PHILADELPHIA — Russian interference in the 2016 election has been a constant topic of conversation for four years. A report by researchers from multiple universities says politics isn’t the only issue foreign governments may be seeking to influence. The analysis reveals evidence of tweets by Russian troll accounts talking about vaccinations. These tweets, coming during the 2016 election cycle, include both pro- and anti-vaccination messaging targeting social media users with certain political beliefs.
Researchers claim the posts come from a variety of fake persona types and accounts under the control of the Russian Internet Research Agency (IRA).
The collaboration by experts from the University of Pennsylvania, Georgia State University, and SUNY Buffalo examined more than 2.8 million tweets from 2,689 accounts run by the IRA from 2015 to 2017. In all, the researchers found nine separate fake personas, including fake Black Lives Matter activists and fake supporters of President Donald Trump. The team also examines the extent to which these personas fed current ideas about vaccination in the United States and how.
Russian trolls spread misinformation about vaccines
The study demonstrates how these fake IRA accounts sow discord among Americans on the issue of vaccines. It also shows how they flesh out the personalities of their fake accounts in a way that enhances their credibility.
Overall, the deliberately polarizing vaccination tweets make up a small percentage of the messaging by Russian trolls over the three years of the study. However, by using pro and anti-vaccination tweets, the trolls could establish partisan identities that appear realistic. By tweeting in this way, they could affect attitudes, magnify healthcare disparities, and promote vaccination hesitancy — a particularly dangerous idea during the COVID-19 outbreak.
“Russian trolls worked to polarize Americans on a health topic that is not supposed to be political,” says co-author Yotam Ophir, in a media release. “As our nation deals with the coronavirus pandemic, that type of politicization poisons the well of crisis communications for COVID-19 in ways that create tensions, mistrust and, potentially, a lack of intention to comply with government orders and health directives.”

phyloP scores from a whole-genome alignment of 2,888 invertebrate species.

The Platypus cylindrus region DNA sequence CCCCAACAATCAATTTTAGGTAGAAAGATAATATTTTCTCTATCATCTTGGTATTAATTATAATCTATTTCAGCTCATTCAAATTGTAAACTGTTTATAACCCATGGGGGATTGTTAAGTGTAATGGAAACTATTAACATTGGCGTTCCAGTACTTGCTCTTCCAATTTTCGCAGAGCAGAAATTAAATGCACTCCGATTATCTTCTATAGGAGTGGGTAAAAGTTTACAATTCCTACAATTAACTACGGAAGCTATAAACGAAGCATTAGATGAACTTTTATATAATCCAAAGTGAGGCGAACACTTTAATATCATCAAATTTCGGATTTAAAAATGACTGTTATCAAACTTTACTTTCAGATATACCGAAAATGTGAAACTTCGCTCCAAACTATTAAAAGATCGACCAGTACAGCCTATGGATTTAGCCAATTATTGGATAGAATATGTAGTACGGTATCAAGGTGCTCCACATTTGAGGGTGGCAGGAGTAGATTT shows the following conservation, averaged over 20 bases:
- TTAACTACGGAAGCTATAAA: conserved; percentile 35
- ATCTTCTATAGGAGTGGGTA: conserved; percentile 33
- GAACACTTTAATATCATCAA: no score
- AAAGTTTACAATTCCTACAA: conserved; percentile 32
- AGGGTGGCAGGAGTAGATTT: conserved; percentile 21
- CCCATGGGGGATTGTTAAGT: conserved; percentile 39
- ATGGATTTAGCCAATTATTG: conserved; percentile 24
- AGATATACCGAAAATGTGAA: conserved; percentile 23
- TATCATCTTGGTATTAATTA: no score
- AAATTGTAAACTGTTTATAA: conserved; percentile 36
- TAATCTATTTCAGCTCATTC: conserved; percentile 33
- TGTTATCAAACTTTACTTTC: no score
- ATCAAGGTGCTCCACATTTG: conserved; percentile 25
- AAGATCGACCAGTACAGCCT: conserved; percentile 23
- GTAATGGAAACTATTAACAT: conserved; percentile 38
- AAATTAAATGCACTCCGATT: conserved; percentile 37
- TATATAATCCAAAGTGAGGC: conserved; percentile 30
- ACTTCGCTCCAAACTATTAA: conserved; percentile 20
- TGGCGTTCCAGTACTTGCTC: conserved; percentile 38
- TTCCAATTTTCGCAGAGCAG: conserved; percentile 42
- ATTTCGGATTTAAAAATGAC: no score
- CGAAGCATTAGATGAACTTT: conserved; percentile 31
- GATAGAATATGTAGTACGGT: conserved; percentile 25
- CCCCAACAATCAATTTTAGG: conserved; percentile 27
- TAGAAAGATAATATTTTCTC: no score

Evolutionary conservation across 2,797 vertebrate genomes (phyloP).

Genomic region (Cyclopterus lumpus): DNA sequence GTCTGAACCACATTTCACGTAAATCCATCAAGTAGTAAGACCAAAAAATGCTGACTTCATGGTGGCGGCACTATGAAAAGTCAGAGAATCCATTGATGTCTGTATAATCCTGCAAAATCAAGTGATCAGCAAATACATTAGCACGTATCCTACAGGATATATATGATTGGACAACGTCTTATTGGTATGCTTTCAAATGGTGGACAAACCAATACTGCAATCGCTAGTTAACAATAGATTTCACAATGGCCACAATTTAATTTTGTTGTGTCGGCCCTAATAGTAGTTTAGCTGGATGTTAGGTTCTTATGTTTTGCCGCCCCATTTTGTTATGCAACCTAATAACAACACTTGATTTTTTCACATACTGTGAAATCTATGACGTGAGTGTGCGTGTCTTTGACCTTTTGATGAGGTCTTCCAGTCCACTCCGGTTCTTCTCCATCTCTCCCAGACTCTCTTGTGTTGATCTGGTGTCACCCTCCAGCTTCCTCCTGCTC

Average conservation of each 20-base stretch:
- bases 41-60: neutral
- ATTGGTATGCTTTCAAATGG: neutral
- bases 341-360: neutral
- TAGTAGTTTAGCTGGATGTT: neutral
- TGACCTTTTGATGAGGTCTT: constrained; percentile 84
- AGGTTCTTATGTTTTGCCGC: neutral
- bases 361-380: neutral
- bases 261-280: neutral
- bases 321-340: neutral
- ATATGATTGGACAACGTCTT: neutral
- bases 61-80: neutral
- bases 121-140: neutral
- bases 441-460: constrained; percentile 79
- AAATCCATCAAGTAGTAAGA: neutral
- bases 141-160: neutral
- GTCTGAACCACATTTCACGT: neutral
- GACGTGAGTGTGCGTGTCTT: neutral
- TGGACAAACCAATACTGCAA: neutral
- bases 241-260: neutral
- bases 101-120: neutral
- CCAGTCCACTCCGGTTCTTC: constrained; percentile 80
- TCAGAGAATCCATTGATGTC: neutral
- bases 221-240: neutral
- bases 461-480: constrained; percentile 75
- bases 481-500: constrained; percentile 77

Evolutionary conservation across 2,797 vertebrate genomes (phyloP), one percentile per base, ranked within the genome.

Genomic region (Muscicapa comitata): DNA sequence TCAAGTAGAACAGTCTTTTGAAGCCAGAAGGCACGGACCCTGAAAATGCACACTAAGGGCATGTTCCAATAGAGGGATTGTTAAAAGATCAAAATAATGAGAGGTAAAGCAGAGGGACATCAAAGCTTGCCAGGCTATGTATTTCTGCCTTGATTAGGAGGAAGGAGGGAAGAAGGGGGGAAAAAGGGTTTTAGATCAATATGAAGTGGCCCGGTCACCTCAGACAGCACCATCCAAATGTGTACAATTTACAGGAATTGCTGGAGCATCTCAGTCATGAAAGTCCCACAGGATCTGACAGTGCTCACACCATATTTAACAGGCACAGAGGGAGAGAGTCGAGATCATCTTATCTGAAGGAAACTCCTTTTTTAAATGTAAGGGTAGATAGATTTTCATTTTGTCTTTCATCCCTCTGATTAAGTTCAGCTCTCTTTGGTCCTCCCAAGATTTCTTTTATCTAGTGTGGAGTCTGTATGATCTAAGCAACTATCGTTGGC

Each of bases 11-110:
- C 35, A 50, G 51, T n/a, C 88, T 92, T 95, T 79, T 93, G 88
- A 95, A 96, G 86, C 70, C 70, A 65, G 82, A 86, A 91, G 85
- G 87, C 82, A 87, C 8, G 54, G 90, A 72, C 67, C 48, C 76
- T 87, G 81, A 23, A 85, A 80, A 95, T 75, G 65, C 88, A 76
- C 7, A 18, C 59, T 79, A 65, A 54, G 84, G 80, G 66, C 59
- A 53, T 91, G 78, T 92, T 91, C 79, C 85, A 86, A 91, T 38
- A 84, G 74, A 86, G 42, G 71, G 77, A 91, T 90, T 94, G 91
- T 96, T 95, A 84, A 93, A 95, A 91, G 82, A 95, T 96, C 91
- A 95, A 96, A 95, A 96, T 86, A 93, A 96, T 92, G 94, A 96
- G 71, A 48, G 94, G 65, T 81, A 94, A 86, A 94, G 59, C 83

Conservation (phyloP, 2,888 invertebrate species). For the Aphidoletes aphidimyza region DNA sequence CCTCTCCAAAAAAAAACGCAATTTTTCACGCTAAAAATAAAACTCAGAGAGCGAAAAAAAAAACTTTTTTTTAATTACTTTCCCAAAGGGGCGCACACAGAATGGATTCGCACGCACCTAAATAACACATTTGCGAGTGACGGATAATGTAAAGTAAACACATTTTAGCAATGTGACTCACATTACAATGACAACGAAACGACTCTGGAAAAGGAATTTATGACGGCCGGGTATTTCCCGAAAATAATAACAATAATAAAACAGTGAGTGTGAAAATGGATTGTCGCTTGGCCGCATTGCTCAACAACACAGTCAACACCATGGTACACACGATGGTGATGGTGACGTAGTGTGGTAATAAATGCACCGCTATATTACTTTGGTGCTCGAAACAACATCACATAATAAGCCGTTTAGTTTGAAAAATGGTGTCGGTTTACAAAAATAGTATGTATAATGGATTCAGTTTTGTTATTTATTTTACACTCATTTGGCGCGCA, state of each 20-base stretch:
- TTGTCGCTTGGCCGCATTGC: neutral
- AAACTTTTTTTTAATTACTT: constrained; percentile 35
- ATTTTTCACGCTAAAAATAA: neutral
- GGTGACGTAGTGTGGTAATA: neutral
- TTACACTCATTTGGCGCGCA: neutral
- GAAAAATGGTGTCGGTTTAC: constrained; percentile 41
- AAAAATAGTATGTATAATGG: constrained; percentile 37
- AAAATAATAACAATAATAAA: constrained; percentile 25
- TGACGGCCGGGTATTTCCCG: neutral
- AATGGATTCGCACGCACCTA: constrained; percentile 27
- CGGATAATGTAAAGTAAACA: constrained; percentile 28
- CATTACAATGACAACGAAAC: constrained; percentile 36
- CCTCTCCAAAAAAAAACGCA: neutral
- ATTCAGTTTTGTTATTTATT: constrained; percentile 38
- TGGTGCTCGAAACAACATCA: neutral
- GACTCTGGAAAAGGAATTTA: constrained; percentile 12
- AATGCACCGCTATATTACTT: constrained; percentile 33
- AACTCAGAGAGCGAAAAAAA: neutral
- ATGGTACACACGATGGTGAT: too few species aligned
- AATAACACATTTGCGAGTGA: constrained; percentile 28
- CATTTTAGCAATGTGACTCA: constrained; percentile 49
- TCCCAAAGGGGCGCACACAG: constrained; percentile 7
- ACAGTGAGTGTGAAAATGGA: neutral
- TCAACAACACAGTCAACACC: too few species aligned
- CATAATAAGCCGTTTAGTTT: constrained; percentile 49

The research team expands on past studies examining Russian attempts to disrupt the election season and on specific examinations of IRA tweets about vaccinations. Of the 2.8 million tweets by Russian bots during the study’s timeframe, 1,968 are polarizing vaccination tweets.
“We first used unsupervised machine learning to map the various topics IRA accounts were talking about,” lead author Dror Walter of Georgia State University adds. “We used network analysis to group together accounts that tended to discuss the same topics and used the same language. With this method we were able to identify nine different groups of users, which we call ‘thematic personas.’ We then analyzed computationally and manually how each group discussed the issue of vaccines.”
Impersonating Americans on social media
One persona the IRA uses is a “thematic community” that tweets links to hard news updates, with another tweeting links to soft news. There is also a persona that is obviously pro-Trump, and one clearly anti-Trump. Other personas include one that specializes in youth opinion and celebrities and one that imitates African American users in topics like police shootings and language. Others focus on international topics like Ukraine, as well as retweets and “hashtag games.”
The researchers find stark differences in the ways personas exchange discourse about vaccines. The largest differences fall along political lines. The team also says that trolls deliberately cater to audiences of different political ideologies. To do so, they use targeted messages based on their perceived stances on vaccines. Pro-Trump personas and African American personas are much more likely to express anti-vaccine opinions than anti-Trump or liberal personas.
Seventeen percent of the pro-Trump personas mention vaccines at least once. Over half of those tweets are against vaccinations. Only two percent of the liberal, anti-Trump personas mention vaccines. Half of those tweets are neutral on vaccinations, while over a third are pro-vaccine. Another 11 percent of the African American persona mention vaccines.
“Even if small in magnitude, the intentional Russian spread of antivaccine discourse targeted at specific subpopulations that are susceptible to it (i.e., pro-Trump users and African Americans on Twitter) could be the beginning of a new front in the ongoing informational cyberwar,” the study authors conclude.
The study was published in the American Journal of Public Health.